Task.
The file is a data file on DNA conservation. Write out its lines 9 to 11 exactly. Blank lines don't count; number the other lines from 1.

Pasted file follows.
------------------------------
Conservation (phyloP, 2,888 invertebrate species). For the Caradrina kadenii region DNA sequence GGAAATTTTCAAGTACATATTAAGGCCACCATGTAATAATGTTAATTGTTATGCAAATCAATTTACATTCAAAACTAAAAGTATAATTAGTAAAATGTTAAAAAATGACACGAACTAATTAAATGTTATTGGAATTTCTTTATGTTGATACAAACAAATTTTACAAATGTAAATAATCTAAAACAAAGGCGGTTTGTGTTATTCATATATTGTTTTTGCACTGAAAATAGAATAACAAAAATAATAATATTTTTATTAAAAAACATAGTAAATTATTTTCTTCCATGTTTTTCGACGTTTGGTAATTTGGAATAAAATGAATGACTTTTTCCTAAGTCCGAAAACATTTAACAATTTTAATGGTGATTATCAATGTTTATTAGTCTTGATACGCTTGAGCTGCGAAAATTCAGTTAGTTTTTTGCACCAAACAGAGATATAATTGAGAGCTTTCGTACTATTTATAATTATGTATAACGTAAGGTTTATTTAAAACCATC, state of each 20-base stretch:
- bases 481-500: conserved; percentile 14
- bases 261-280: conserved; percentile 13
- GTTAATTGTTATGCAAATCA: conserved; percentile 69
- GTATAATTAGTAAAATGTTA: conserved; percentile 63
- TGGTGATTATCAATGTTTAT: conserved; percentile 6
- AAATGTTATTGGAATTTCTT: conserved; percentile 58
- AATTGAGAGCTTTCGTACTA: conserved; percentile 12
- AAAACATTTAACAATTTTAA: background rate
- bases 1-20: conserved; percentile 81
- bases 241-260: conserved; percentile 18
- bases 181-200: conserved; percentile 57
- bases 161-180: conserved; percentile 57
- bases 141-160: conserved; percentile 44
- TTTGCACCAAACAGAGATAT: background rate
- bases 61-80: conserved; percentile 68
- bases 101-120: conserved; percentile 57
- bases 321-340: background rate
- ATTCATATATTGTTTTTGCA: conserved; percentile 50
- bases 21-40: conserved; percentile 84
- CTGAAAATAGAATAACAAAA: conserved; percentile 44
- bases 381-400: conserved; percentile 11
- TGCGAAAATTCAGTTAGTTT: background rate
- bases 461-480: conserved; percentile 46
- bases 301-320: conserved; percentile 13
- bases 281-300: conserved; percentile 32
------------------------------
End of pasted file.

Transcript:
- AAAACATTTAACAATTTTAA: background rate
- bases 1-20: conserved; percentile 81
- bases 241-260: conserved; percentile 18